“The Secret Jews of Spain, Portugal, and Italy and Their Descendants Today: Major Issues in a Growing Field of Academic Research” by Dr. Abraham D. Lavender
The Journal of Spanish, Portuguese, and Italian Crypto Jews (JOSPIC-J)brings together in one place, for the first time in a refereed academic journal, research on the three countries whose historic Jewish communities, each predating the Inquisition for centuries, suffered directly and greatly from Inquisitions. There is no consensus on whether to use the term marranos, conversos, crypto Jews, secret Jews, hidden Jews, lost Jews, New Christians, or anusim. But, whatever the term, significant research continues in international, sociological, cultural, religious, political, historical, and other areas, and the number of books and articles is increasing. Research on crypto Jews and their descendants should be integrated more with other interdisciplinary research, a major goal of this journal.
“The Crypto Jews of Spain and Portugal” by Dr. David M. Gitlitz
Prior to the riots of 1391, Spain's Jewish community was the largest in Europe. By 1491, following expulsions and conversions, Spain had the largest single community of former Jews in the post-biblical history of Judaism. Depending on the definition of Jewishness applied, these conversos were arrayed along a continuous spectrum ranging from fully Jewish to fully Christian. This article analyzes four groups on this spectrum—Christians, Jews, seekers of truth, and skeptical dropouts. Brief attention is also given to Portugal which originally had less violence and less forced conversions than Spain, but which also developed a more tenacious crypto-Judaism which led to the establishment of an Inquisition in 1539.
“The Barajas Women, Madrid 1634" by Dr. David M. Gitlitz
For the past quarter century, the author has immersed himself in Inquisition trial testimony in the archives of Spain and Mexico. The historical documents are difficult to read, but are worth extensive research, revealing fascinating and inspiring lives of unfortunate conversos. The following, based on these historical documents but with the addition of fictional narration, describes the lives of one representative family, Beatriz Álvarez and her daughter of the same name, known in 1630s Madrid as Las Barajas. It is an excerpt from a forthcoming book with the working title The Lost Minyan.
“The Jews of Sicily and Calabria: The Italian Anusim that Nobody Knows” by Rabbi Barbara Aiello
Rabbi Barbara Aiello is the first woman rabbi and first non-orthodox rabbi in Italy, where she has served a progressive synagogue in Milan. She is currently rabbi of Ner Tamid del Sud, the first active synagogue in Calabria in 500 years. Rabbi Aiello has written extensively about her crypto-Jewish background and her efforts to uncover the hidden Jewish traditions of Calabrian Jews that date back to Inquisition times. Her work in the deep south of Italy and Sicily includes directing the Italian Jewish Cultural Center of Calabria (IjCCC), an organization dedicated to the anusim of southern Italy to help them discover and embrace their Jewish roots.
“Crypto Judaism in New Mexico and the American Southwest” by Dr. Seth D. Kunin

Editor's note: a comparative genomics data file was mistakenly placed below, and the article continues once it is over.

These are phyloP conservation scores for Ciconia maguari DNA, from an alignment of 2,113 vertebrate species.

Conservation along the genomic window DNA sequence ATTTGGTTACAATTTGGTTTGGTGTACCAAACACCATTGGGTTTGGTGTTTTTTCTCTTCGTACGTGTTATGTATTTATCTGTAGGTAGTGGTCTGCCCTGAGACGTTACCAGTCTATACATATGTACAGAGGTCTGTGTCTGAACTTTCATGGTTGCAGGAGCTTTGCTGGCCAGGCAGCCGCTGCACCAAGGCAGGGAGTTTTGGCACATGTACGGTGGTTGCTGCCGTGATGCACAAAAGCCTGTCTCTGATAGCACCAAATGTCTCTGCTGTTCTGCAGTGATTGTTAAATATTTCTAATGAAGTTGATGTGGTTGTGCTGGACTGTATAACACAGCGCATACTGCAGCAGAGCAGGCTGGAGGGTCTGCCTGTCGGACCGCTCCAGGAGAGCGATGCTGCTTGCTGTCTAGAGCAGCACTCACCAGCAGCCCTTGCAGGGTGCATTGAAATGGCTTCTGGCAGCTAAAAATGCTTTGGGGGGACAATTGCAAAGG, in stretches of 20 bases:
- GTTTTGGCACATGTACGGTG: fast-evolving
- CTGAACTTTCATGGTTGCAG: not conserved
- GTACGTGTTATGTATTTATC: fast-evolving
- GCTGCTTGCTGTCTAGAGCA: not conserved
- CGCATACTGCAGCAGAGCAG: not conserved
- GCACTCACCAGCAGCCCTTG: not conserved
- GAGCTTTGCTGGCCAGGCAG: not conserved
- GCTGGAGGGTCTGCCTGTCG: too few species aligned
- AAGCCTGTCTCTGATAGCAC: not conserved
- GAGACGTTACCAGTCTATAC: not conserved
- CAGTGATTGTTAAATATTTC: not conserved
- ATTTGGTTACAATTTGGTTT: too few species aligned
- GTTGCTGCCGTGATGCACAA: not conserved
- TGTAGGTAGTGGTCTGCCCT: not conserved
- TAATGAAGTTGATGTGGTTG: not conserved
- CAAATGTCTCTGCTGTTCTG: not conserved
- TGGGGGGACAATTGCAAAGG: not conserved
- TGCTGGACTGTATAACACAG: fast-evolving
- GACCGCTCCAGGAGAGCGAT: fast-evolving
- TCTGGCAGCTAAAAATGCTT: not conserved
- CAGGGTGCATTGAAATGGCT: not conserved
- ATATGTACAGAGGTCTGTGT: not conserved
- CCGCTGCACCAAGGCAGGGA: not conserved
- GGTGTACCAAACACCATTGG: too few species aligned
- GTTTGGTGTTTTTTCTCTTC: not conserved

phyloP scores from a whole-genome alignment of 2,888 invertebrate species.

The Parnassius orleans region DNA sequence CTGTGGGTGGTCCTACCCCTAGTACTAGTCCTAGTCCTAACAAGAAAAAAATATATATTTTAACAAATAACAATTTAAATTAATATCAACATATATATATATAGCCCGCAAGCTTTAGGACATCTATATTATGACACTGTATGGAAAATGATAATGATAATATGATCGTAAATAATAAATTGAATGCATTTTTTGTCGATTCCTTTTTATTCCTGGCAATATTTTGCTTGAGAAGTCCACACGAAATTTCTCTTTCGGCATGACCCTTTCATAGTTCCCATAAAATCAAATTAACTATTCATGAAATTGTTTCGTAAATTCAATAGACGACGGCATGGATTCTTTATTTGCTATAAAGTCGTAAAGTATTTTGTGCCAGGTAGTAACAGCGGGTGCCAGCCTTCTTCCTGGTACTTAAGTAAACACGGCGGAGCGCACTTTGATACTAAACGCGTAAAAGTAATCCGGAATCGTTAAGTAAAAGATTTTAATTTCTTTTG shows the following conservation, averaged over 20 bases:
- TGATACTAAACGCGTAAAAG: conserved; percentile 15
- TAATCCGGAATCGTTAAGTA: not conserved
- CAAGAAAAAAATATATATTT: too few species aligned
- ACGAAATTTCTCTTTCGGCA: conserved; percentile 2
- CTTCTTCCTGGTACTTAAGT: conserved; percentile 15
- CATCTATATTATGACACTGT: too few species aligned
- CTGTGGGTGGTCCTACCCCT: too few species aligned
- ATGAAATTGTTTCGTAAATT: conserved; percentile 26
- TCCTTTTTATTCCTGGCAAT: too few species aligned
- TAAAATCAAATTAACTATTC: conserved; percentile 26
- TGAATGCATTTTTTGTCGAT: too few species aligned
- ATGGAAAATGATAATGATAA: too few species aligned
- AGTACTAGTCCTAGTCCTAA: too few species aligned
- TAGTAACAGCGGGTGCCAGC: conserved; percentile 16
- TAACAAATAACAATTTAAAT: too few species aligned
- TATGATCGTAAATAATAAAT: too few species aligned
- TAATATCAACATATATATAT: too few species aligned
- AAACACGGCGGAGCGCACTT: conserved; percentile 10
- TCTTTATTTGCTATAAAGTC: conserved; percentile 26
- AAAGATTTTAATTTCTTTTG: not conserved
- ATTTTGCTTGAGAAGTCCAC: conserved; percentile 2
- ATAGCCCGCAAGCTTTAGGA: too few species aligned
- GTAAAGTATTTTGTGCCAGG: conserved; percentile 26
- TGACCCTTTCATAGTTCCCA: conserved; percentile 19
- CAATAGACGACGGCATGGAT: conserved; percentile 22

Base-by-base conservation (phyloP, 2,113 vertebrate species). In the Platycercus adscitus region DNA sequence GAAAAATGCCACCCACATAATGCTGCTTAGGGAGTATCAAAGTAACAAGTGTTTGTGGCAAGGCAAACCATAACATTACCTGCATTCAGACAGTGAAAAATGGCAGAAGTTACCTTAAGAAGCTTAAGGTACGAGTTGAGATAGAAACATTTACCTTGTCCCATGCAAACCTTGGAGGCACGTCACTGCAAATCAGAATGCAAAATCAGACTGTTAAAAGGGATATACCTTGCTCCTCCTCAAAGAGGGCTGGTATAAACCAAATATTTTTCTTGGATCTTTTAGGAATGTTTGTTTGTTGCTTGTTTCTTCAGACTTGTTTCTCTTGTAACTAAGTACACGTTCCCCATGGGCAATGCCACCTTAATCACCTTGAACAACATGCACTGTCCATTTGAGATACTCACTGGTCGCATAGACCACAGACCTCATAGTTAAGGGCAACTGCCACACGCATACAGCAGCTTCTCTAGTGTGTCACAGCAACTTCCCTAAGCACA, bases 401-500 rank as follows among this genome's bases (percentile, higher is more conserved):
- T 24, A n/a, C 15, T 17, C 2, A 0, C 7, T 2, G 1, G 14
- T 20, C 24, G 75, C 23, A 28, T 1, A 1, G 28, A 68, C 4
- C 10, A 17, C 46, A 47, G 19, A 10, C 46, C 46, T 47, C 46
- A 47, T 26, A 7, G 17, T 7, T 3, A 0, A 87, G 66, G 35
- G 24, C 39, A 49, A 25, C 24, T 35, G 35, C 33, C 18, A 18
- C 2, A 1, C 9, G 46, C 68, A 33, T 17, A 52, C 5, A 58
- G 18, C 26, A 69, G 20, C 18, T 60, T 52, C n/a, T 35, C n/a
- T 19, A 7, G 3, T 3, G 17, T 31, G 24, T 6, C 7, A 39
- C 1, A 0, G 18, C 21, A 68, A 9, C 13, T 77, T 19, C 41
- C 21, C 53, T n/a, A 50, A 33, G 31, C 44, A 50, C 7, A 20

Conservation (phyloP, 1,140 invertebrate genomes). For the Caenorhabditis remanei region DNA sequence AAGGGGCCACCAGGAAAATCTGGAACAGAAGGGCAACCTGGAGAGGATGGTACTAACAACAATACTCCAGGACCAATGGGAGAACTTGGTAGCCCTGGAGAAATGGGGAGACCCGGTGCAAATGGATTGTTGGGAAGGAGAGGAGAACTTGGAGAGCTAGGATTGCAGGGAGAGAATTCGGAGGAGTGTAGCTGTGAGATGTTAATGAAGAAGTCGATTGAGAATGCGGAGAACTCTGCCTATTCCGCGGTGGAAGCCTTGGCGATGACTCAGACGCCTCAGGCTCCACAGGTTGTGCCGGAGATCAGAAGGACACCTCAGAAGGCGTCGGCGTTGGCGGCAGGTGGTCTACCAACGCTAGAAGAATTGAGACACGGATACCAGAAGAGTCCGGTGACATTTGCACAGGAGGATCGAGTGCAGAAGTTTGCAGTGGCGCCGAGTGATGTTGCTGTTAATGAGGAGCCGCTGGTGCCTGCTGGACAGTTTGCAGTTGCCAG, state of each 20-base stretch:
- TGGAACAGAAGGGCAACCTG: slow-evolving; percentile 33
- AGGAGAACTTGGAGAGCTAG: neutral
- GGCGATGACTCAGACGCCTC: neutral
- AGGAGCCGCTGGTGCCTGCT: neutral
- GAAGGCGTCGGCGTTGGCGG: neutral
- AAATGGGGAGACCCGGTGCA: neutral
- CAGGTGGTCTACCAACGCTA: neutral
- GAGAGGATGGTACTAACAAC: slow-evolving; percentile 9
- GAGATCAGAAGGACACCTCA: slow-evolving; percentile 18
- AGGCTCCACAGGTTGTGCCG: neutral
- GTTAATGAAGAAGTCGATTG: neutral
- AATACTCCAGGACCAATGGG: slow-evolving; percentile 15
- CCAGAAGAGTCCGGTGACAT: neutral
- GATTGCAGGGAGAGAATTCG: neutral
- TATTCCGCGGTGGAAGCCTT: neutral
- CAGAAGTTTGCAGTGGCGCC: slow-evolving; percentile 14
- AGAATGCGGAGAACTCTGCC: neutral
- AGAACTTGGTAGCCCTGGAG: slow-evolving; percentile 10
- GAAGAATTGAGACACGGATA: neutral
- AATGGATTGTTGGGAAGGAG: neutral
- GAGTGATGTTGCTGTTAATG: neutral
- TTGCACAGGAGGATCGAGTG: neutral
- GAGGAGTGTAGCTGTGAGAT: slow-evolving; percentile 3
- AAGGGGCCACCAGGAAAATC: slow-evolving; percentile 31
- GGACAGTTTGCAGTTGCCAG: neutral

Crypto Judaism in New Mexico is a highly complex phenomenon, both respecting history and modern ethnography. This paper outlines many of the significant aspects of both of these areas. It presents the historical arguments relating to the movement of conversos and descendents of conversos into New Mexico, and the aspects of the settlement of the colony that may have shaped aspects of crypto-Jewish culture as manifested in New Mexico today. The paper also touches on some of the ethnographic research relating to modern crypto Judaism, examining the forms of identity and the cultural elements out of which those fluid identities are formed. Given the significance of arguments about authenticity in relation to this community, the paper examines Neulander’s arguments in light of both empirical and ethnographic data. It suggests that when tested on that basis Neulander’s work cannot be seen as academically credible. The uniting theme of the paper is the need to eschew simple explanation in the light of a historically and ethnographically complex community.
“The Sephardic Legacy in the Spanish Caribbean: Crypto-Jewish Settlement in Cuba, Dominican Republic, Puerto Rico, and Jamaica” by Dr. Stanley M. Hordes
The Latin American and Iberian Institute of the University of New Mexico has initiated a research project to document the history of crypto-Jewish settlement on the Spanish Caribbean islands of the Greater Antilles, comprising Cuba, Dominican Republic, Puerto Rico, and pre-British Jamaica. Based on archival research in Europe and the Americas, as well as ethnographic analysis, this study will examine the role played by the descendants of Iberian conversos in the economic, religious and cultural life of an area of Spanish America that was situated on the major trans-Atlantic shipping lanes, yet administratively remote from centers of Inquisitorial persecution. The data derived from these investigations will be of great value not only in helping to understand the socio-cultural fabric of a vital part of the Caribbean, but also in bringing to light the activities of the earliest Jewish communities in the Americas.